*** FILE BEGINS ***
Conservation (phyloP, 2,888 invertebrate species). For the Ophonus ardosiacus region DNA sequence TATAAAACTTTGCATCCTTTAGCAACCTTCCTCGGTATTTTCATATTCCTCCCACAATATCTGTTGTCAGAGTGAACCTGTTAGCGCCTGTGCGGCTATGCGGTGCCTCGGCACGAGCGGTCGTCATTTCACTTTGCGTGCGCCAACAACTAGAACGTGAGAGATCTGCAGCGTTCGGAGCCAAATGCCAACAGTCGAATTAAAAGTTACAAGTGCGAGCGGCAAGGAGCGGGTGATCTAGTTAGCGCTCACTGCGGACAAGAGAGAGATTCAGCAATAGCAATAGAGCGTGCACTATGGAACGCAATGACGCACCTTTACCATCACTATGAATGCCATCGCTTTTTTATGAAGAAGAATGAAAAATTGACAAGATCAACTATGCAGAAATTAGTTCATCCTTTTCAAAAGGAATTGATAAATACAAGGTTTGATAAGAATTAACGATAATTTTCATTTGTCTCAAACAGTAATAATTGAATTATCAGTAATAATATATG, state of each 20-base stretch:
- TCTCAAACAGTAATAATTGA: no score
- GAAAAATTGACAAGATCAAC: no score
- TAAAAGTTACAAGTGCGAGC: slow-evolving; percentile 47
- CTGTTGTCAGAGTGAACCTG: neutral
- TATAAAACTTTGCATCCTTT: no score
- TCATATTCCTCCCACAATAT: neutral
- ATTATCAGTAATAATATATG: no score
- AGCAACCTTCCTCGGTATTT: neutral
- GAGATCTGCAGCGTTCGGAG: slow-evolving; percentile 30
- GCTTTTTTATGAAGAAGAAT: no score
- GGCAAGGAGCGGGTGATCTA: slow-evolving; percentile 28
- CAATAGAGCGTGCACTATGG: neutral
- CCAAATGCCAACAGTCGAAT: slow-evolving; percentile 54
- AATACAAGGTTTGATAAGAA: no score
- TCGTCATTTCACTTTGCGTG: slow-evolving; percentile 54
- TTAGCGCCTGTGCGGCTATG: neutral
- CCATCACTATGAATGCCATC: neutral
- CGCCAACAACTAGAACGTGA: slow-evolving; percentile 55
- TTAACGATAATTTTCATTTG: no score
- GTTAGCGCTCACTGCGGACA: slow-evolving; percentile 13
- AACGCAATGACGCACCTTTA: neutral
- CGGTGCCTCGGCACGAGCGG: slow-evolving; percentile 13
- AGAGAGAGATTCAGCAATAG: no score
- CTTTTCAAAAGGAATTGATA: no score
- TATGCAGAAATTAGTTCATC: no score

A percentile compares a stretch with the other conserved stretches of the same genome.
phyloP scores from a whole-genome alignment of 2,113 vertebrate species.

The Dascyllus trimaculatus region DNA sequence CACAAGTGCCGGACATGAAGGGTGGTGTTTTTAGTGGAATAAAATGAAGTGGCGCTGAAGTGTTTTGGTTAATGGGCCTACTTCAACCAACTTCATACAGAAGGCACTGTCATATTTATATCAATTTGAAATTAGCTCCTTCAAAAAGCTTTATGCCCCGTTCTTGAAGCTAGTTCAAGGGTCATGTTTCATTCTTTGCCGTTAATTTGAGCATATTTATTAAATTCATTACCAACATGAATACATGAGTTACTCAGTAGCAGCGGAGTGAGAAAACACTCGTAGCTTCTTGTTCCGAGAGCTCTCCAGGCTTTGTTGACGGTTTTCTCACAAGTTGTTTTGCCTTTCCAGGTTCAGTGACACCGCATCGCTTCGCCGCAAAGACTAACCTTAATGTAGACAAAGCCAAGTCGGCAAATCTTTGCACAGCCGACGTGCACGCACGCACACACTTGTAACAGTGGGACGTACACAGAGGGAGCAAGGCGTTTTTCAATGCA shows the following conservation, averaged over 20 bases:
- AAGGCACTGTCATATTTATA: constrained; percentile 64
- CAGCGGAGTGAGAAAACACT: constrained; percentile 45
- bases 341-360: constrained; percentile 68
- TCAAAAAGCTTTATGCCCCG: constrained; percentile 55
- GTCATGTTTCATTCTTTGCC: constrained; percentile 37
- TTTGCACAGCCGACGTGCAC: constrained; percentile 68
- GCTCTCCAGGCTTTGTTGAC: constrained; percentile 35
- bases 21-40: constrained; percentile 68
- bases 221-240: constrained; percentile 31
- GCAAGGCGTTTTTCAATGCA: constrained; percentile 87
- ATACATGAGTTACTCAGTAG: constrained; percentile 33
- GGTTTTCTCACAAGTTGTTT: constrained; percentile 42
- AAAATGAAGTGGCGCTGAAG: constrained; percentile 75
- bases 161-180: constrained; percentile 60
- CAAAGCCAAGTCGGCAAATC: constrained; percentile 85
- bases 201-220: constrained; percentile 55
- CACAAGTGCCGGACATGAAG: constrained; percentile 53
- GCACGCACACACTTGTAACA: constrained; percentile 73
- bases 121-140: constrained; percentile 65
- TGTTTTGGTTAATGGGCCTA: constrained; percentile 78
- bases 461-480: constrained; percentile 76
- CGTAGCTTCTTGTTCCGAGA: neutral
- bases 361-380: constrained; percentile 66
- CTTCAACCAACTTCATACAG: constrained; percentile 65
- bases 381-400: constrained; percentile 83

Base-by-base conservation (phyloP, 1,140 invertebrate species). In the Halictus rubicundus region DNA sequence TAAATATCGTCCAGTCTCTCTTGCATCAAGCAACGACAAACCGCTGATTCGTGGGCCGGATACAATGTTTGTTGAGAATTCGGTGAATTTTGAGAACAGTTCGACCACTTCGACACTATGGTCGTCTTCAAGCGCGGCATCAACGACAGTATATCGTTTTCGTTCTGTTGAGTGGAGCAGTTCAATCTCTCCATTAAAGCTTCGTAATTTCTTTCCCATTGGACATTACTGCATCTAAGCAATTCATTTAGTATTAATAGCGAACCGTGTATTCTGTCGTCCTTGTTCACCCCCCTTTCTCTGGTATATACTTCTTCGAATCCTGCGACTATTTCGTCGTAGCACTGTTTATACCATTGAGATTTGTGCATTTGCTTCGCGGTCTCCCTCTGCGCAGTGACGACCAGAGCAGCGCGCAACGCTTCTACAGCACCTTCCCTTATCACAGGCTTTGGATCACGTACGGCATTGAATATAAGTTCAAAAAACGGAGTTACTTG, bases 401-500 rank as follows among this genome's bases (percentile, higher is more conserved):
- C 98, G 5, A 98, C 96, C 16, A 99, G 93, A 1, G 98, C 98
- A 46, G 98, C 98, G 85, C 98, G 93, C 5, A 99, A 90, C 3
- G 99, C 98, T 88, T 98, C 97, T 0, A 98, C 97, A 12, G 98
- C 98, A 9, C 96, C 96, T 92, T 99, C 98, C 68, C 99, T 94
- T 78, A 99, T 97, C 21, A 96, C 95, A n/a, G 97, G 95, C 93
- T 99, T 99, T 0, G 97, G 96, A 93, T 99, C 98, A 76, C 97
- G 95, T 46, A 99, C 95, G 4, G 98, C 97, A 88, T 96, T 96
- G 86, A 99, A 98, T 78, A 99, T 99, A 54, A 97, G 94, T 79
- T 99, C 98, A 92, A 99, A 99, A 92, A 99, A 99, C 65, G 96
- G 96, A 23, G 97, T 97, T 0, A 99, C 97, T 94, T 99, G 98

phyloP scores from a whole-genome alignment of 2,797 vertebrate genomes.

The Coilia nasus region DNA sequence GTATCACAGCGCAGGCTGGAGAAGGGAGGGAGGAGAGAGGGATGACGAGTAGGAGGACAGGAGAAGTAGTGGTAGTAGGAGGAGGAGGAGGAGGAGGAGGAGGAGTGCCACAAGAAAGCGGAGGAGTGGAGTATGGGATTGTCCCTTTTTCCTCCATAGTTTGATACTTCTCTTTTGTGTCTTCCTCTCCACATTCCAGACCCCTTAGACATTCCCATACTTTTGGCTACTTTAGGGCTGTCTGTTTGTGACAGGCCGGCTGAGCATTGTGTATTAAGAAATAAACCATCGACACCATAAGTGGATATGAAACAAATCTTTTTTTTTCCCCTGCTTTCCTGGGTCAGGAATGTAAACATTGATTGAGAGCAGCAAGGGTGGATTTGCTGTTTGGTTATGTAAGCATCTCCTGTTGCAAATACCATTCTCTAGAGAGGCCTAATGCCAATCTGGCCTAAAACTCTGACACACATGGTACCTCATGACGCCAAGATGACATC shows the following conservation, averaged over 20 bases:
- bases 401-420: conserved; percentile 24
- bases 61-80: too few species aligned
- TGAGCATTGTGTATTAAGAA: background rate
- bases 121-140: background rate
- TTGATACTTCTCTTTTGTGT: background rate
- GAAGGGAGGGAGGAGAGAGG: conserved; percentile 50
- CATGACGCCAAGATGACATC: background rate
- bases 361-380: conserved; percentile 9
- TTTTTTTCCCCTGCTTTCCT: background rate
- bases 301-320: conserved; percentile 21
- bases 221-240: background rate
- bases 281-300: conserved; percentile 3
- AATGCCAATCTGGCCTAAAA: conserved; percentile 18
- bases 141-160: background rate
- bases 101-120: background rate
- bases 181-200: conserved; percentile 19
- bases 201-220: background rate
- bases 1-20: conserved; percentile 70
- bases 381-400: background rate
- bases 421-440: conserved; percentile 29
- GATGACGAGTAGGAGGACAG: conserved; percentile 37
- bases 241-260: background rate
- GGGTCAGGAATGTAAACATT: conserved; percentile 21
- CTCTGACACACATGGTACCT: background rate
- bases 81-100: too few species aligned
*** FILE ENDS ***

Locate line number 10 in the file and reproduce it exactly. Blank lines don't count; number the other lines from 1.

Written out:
- GAGATCTGCAGCGTTCGGAG: slow-evolving; percentile 30